Will scrubbers make sense five years from now?

Already a few years from now it could prove difficult to get fuel for the scrubbers that many shipowners are thinking of installing. For a scrubber to pay off, the choice needs to be made now, a consultant tells ShippingWatch.

Photo: /ritzau/Michael Hansen

Five years from now, it could prove completely pointless to have a scrubber installed on a vessel.

Namely due to the fact that by then it could be very difficult to procure the traditional heavy fuel oil that shipowners can use if they have scrubbers installed on their vessels, says Mel Larson, principal consultant at firm KBC Advanced Technologies, which services the oil industry and the major oil companies.

"If you install a scrubber today, and you can have the investment paid off before 2022, it can still pay off to have a scrubber installed, as it's cheap to operate. But after that point it's no longer a sustainable solution," he tells ShippingWatch.

Window closing

When the global sulfur directive comes into force on Jan. 1 2020, shipowners face a choice of sailing on low-sulfur IMO compliant fuel with a sulfur content of less than 0.5 percent, or installing scrubbers that can clean the sulfur from ships' emissions when sailing on heavy fuel oil or other high-sulfur fuels.

The argument for installing a scrubber rather than bunkering low-sulfur fuel has, according to scrubber suppliers and shipowners who have opted for this solution, been the large savings that can be achieved by sailing on high-sulfur fuel. The difference in price between low-sulfur fuel and traditional heavy fuel will be so big that it will make solid financial sense to use the latter, the pro-scrubber side argues.

But Larson notes that the window for when a scrubber represents a financially sustainable solution is closing.

Starting in 2020 it will no longer be profitable for refineries to produce the traditional high sulfur heavy fuel, he explains.

"From Jan. 1 2020 and just prior to that date, the price of heavy fuel oil will drop significantly. This is of course good for shipowners, but the refineries which produce this fuel will lose a lot of money," says Larson:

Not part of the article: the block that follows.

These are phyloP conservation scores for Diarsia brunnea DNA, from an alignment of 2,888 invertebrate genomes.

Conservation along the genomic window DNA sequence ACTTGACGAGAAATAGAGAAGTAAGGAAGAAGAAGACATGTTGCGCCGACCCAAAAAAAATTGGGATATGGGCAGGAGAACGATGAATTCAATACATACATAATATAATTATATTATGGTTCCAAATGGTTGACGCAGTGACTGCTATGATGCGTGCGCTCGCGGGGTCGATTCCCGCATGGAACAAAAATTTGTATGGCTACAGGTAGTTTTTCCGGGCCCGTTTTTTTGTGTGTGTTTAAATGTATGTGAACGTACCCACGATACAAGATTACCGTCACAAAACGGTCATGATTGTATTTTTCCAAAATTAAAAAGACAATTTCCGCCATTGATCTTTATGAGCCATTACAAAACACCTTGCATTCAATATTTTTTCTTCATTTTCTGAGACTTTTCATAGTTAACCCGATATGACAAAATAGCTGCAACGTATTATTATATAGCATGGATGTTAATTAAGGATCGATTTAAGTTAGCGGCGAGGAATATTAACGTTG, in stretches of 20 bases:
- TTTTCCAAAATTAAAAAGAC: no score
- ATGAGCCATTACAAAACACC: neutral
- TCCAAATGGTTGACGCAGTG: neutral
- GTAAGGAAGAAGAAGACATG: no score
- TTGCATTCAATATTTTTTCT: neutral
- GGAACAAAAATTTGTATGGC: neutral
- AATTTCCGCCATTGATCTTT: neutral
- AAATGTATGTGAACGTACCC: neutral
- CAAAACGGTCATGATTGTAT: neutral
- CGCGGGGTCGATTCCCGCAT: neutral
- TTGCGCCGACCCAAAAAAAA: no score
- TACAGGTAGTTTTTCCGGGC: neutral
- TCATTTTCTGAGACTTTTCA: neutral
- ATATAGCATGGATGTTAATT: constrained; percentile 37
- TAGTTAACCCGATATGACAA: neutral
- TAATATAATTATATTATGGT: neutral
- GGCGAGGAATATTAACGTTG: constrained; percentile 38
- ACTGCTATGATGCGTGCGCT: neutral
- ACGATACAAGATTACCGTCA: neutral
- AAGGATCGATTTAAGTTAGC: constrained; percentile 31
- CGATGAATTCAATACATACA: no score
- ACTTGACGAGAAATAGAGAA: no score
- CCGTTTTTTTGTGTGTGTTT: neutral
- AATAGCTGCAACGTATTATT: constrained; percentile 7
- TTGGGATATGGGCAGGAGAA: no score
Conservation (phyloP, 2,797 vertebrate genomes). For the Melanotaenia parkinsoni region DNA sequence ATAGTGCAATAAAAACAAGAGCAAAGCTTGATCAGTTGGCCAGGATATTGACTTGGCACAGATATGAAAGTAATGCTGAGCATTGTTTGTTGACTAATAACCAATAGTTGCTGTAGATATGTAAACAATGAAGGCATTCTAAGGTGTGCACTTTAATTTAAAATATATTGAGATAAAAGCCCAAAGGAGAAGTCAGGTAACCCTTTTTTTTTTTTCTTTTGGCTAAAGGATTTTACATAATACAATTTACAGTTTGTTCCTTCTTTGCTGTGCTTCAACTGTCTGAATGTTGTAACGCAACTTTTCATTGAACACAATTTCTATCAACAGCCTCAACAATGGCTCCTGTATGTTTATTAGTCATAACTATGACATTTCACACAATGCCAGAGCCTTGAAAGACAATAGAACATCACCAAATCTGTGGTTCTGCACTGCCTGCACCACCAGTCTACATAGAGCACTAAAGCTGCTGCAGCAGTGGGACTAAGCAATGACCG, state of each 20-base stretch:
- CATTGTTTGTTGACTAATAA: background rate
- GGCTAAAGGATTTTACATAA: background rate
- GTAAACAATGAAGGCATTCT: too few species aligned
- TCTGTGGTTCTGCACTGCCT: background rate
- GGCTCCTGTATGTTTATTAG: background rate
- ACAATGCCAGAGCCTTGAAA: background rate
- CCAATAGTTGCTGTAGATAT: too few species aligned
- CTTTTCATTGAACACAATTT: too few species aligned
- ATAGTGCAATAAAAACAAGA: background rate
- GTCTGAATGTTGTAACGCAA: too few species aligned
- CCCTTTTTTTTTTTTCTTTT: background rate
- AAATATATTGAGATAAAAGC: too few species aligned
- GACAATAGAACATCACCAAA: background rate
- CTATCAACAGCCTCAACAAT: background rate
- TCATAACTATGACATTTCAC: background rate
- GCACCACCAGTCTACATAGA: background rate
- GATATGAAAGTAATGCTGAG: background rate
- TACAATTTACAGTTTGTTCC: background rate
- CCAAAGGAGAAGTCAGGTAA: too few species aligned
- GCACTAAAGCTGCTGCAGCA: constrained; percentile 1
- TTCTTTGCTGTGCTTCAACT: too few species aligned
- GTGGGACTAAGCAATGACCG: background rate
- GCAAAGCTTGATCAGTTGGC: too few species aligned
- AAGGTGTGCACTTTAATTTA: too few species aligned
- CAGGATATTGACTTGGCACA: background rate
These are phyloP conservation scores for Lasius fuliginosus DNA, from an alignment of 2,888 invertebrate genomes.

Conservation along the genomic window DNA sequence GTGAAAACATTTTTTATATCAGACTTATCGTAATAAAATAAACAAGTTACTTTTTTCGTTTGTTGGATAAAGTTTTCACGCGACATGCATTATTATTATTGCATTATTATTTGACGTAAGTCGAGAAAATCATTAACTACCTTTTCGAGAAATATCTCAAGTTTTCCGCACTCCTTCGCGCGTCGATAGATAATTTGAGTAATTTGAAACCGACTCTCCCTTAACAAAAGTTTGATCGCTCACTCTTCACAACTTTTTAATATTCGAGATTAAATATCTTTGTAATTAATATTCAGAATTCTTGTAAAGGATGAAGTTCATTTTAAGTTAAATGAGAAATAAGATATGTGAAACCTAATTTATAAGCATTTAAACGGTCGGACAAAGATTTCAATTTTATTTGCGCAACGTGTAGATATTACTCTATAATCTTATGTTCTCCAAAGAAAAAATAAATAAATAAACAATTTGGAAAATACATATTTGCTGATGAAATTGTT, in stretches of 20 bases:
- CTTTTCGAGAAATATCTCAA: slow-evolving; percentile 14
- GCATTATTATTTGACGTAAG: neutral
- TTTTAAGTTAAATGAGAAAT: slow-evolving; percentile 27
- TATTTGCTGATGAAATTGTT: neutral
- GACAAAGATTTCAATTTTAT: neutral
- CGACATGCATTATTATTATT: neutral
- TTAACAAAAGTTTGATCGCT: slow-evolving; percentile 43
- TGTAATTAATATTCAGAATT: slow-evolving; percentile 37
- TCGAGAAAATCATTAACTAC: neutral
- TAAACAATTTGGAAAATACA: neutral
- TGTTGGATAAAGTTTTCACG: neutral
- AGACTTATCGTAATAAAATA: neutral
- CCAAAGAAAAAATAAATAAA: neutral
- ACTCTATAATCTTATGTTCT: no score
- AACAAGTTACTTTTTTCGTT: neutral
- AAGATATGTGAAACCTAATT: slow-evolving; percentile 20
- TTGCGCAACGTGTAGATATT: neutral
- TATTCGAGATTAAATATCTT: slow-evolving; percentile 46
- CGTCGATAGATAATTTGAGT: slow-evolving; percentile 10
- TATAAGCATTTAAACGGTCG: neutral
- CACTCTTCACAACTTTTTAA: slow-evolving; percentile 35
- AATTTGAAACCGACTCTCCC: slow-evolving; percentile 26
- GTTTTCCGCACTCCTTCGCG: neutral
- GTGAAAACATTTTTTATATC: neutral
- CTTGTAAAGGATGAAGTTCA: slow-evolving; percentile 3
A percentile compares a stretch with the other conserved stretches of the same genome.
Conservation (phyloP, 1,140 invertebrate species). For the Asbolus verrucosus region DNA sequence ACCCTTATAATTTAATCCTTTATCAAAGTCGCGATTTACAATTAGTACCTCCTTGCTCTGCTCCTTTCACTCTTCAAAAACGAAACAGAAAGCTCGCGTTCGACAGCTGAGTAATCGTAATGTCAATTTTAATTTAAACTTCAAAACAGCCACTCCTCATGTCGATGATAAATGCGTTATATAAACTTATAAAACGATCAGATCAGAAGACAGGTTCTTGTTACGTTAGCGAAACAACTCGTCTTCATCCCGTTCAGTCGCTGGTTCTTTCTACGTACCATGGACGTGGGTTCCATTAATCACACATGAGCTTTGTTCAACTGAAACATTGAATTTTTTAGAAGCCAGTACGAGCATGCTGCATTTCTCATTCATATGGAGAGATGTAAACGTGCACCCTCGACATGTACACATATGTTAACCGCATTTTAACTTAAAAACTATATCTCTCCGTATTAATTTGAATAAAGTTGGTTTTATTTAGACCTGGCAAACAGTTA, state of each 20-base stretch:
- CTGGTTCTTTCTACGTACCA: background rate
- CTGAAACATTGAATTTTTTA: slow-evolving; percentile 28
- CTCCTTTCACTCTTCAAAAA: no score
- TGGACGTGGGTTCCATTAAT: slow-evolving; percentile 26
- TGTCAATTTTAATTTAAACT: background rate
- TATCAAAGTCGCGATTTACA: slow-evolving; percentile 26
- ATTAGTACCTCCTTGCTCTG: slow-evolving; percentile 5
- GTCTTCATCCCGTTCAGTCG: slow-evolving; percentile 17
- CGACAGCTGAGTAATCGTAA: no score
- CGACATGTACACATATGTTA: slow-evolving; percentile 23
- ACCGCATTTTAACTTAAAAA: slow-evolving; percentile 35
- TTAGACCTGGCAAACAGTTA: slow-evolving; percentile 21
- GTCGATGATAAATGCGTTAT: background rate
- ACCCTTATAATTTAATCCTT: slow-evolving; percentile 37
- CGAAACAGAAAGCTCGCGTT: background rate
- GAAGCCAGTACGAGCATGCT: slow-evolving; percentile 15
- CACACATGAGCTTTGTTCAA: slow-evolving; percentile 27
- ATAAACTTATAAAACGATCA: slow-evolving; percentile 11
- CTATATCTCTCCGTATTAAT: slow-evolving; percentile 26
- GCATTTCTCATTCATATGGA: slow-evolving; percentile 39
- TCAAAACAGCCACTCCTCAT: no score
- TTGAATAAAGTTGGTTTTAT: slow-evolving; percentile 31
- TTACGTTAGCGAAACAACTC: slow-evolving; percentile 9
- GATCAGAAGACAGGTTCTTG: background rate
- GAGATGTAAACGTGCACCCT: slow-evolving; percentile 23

"The thing is, the refineries will entirely lose the incentive to sell the traditional fuel. They will lose so much money on producing it that they will either get completely rid of heavy fuel oil or just stop producing it."

Difficult to find heavy fuel oil a few years from now

In his view, it could thus already a few years after the global sulfur directive comes into force become difficult for shipping companies to get the right fuel.

Charlotte Røjgaard, Global Technical Manager at Bureau Veritas' Marine Fuel Services division, also projects a much lower availability of heavy fuel oil.

"If there's no demand at the right price, there'll be no supply. One will probably be able to get heavy fuel oil in the biggest bunker ports, but I don't expect it to be widely available," she tells ShippingWatch.

As such, shipping companies should already try to safeguard themselves by coordinating fuel supply with their suppliers.

"The key thing for shipowners betting on scrubbers is probably to ensure a long-term supply arrangement with their suppliers, and to look at their trade routes and how much time is spent outside of emission control areas, as there can be savings to be made on scrubbing even from 0.5 percent to 0.1 percent," says Røjgaard.

Oil major BP has made projections for the shipowners' expected fuel consumption from 2020 and on, and the decline in heavy fuel is clearly reflected in the forecast.

Photo: PR-grafik: BP
Photo: PR-grafik: BP

Meanwhile, bunker suppliers will also see a change, says Larson of KBC Advanced Technologies.

"Many bunker companies will no longer provide high sulfur heavy fuel oil, as it won't pay off for them to sell it on, and also because they don't have the logistics needed to differ between the various fuel types on board, and the traditional fuel will thus be the obvious choice to move away from," he says.

Announcing eco choices

He anticipates that with time it will become increasingly unlikely that ships can tank high sulfur heavy fuel oil across the globe, even though there will be regional differences in terms of how easily it can be procured.

Another development also factors in. Ahead of 2030, the industry will prepare for the tighter environmental requirements, for instance in terms of reduced CO2 emissions, and this will make more stakeholders switch to LNG as alternative fuel, while slow steaming will be increasingly used as part of the efforts to reduce greenhouse gas emissions.

All of this combined will make the refineries lower their output, says Larson.

Many of the world's largest and pace-setting shipping companies have in the past six months begun to announce which solutions they will pick or reject.

Maersk announced in the spring of 2017 that scrubbers will not be the solution tapped for the carrier's many ships, while a shipping company such as Norden recently announced that it will invest in scrubbers for its newbuilds. Another major company, Teekay Tankers, also made its approach known by stating that it will rely on distillates to comply with the sulfur cap.

Several of the major scrubber suppliers, including Alfa Laval and Wärtsilä, have in recent years reported that shipping companies have been more hesitant than expected to order scrubbers.

But Alfa Laval's annual report for 2017 showed that the company's order backlog for the environmental technology was growing, and Wärtsilä's annual report noted that the company now expects more orders for scrubbers.

The number of ships with scrubbers installed currently stands at around 500.

English Edit: Daniel Logan Berg-Munch

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